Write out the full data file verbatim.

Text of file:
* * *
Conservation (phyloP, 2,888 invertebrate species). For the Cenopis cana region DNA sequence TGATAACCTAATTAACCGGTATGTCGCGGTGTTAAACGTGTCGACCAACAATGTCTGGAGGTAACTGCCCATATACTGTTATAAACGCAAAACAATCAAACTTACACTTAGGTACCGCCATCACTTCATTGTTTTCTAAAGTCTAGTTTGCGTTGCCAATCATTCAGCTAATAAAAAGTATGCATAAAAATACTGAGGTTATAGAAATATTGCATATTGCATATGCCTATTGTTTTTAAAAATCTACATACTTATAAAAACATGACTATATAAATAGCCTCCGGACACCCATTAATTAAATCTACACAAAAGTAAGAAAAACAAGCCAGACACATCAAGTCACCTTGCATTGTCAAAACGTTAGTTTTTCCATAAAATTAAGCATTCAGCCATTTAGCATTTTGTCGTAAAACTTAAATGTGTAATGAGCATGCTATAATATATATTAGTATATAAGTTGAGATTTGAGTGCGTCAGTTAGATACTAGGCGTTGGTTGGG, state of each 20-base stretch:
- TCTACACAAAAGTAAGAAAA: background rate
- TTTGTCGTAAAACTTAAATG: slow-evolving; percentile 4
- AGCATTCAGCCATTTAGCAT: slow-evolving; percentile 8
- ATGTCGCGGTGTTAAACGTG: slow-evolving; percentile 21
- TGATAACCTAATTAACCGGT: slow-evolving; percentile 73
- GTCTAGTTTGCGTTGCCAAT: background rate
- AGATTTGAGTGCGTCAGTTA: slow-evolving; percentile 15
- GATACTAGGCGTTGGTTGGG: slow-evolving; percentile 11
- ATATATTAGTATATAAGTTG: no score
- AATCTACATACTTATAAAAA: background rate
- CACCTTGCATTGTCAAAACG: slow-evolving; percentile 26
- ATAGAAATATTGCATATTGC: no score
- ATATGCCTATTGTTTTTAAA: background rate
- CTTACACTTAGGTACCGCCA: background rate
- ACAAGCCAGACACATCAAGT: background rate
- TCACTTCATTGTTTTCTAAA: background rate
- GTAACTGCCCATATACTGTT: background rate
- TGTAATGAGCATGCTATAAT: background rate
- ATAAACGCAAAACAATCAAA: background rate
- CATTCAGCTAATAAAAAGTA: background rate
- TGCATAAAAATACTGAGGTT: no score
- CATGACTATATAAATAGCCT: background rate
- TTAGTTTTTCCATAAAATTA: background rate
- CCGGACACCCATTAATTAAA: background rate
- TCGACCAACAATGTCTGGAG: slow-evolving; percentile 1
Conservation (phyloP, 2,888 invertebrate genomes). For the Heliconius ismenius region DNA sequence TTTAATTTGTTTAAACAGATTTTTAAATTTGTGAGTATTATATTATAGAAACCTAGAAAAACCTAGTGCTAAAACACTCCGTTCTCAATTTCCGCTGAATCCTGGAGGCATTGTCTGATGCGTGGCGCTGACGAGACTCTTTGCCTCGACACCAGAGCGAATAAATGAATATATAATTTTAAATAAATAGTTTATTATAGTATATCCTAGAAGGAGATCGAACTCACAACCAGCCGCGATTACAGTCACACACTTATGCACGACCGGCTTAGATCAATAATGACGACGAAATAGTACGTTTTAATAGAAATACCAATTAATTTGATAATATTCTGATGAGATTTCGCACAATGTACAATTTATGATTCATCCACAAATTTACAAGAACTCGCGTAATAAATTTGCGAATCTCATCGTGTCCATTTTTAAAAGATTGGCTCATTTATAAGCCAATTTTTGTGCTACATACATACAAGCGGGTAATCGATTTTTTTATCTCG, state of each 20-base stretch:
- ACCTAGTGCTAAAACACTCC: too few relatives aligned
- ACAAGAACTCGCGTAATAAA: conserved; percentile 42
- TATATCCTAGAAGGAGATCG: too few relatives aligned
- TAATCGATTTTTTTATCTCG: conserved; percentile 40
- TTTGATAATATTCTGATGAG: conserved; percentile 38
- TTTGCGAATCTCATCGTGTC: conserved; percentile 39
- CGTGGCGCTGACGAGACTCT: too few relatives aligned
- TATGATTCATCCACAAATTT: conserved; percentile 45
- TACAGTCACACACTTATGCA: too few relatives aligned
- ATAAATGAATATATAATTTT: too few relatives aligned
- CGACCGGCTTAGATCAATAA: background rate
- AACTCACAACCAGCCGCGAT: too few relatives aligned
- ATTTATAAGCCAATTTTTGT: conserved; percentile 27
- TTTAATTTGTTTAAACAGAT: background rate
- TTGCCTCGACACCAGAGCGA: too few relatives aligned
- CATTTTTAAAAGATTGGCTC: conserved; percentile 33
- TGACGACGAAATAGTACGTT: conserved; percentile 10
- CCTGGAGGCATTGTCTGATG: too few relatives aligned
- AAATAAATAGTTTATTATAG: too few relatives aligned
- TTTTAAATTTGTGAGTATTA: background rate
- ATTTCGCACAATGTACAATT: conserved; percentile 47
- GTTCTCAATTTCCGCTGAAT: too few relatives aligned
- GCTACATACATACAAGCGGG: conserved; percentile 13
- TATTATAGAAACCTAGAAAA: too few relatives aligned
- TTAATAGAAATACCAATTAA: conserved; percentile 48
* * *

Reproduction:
Conservation (phyloP, 2,888 invertebrate species). For the Cenopis cana region DNA sequence TGATAACCTAATTAACCGGTATGTCGCGGTGTTAAACGTGTCGACCAACAATGTCTGGAGGTAACTGCCCATATACTGTTATAAACGCAAAACAATCAAACTTACACTTAGGTACCGCCATCACTTCATTGTTTTCTAAAGTCTAGTTTGCGTTGCCAATCATTCAGCTAATAAAAAGTATGCATAAAAATACTGAGGTTATAGAAATATTGCATATTGCATATGCCTATTGTTTTTAAAAATCTACATACTTATAAAAACATGACTATATAAATAGCCTCCGGACACCCATTAATTAAATCTACACAAAAGTAAGAAAAACAAGCCAGACACATCAAGTCACCTTGCATTGTCAAAACGTTAGTTTTTCCATAAAATTAAGCATTCAGCCATTTAGCATTTTGTCGTAAAACTTAAATGTGTAATGAGCATGCTATAATATATATTAGTATATAAGTTGAGATTTGAGTGCGTCAGTTAGATACTAGGCGTTGGTTGGG, state of each 20-base stretch:
- TCTACACAAAAGTAAGAAAA: background rate
- TTTGTCGTAAAACTTAAATG: slow-evolving; percentile 4
- AGCATTCAGCCATTTAGCAT: slow-evolving; percentile 8
- ATGTCGCGGTGTTAAACGTG: slow-evolving; percentile 21
- TGATAACCTAATTAACCGGT: slow-evolving; percentile 73
- GTCTAGTTTGCGTTGCCAAT: background rate
- AGATTTGAGTGCGTCAGTTA: slow-evolving; percentile 15
- GATACTAGGCGTTGGTTGGG: slow-evolving; percentile 11
- ATATATTAGTATATAAGTTG: no score
- AATCTACATACTTATAAAAA: background rate
- CACCTTGCATTGTCAAAACG: slow-evolving; percentile 26
- ATAGAAATATTGCATATTGC: no score
- ATATGCCTATTGTTTTTAAA: background rate
- CTTACACTTAGGTACCGCCA: background rate
- ACAAGCCAGACACATCAAGT: background rate
- TCACTTCATTGTTTTCTAAA: background rate
- GTAACTGCCCATATACTGTT: background rate
- TGTAATGAGCATGCTATAAT: background rate
- ATAAACGCAAAACAATCAAA: background rate
- CATTCAGCTAATAAAAAGTA: background rate
- TGCATAAAAATACTGAGGTT: no score
- CATGACTATATAAATAGCCT: background rate
- TTAGTTTTTCCATAAAATTA: background rate
- CCGGACACCCATTAATTAAA: background rate
- TCGACCAACAATGTCTGGAG: slow-evolving; percentile 1
Conservation (phyloP, 2,888 invertebrate genomes). For the Heliconius ismenius region DNA sequence TTTAATTTGTTTAAACAGATTTTTAAATTTGTGAGTATTATATTATAGAAACCTAGAAAAACCTAGTGCTAAAACACTCCGTTCTCAATTTCCGCTGAATCCTGGAGGCATTGTCTGATGCGTGGCGCTGACGAGACTCTTTGCCTCGACACCAGAGCGAATAAATGAATATATAATTTTAAATAAATAGTTTATTATAGTATATCCTAGAAGGAGATCGAACTCACAACCAGCCGCGATTACAGTCACACACTTATGCACGACCGGCTTAGATCAATAATGACGACGAAATAGTACGTTTTAATAGAAATACCAATTAATTTGATAATATTCTGATGAGATTTCGCACAATGTACAATTTATGATTCATCCACAAATTTACAAGAACTCGCGTAATAAATTTGCGAATCTCATCGTGTCCATTTTTAAAAGATTGGCTCATTTATAAGCCAATTTTTGTGCTACATACATACAAGCGGGTAATCGATTTTTTTATCTCG, state of each 20-base stretch:
- ACCTAGTGCTAAAACACTCC: too few relatives aligned
- ACAAGAACTCGCGTAATAAA: conserved; percentile 42
- TATATCCTAGAAGGAGATCG: too few relatives aligned
- TAATCGATTTTTTTATCTCG: conserved; percentile 40
- TTTGATAATATTCTGATGAG: conserved; percentile 38
- TTTGCGAATCTCATCGTGTC: conserved; percentile 39
- CGTGGCGCTGACGAGACTCT: too few relatives aligned
- TATGATTCATCCACAAATTT: conserved; percentile 45
- TACAGTCACACACTTATGCA: too few relatives aligned
- ATAAATGAATATATAATTTT: too few relatives aligned
- CGACCGGCTTAGATCAATAA: background rate
- AACTCACAACCAGCCGCGAT: too few relatives aligned
- ATTTATAAGCCAATTTTTGT: conserved; percentile 27
- TTTAATTTGTTTAAACAGAT: background rate
- TTGCCTCGACACCAGAGCGA: too few relatives aligned
- CATTTTTAAAAGATTGGCTC: conserved; percentile 33
- TGACGACGAAATAGTACGTT: conserved; percentile 10
- CCTGGAGGCATTGTCTGATG: too few relatives aligned
- AAATAAATAGTTTATTATAG: too few relatives aligned
- TTTTAAATTTGTGAGTATTA: background rate
- ATTTCGCACAATGTACAATT: conserved; percentile 47
- GTTCTCAATTTCCGCTGAAT: too few relatives aligned
- GCTACATACATACAAGCGGG: conserved; percentile 13
- TATTATAGAAACCTAGAAAA: too few relatives aligned
- TTAATAGAAATACCAATTAA: conserved; percentile 48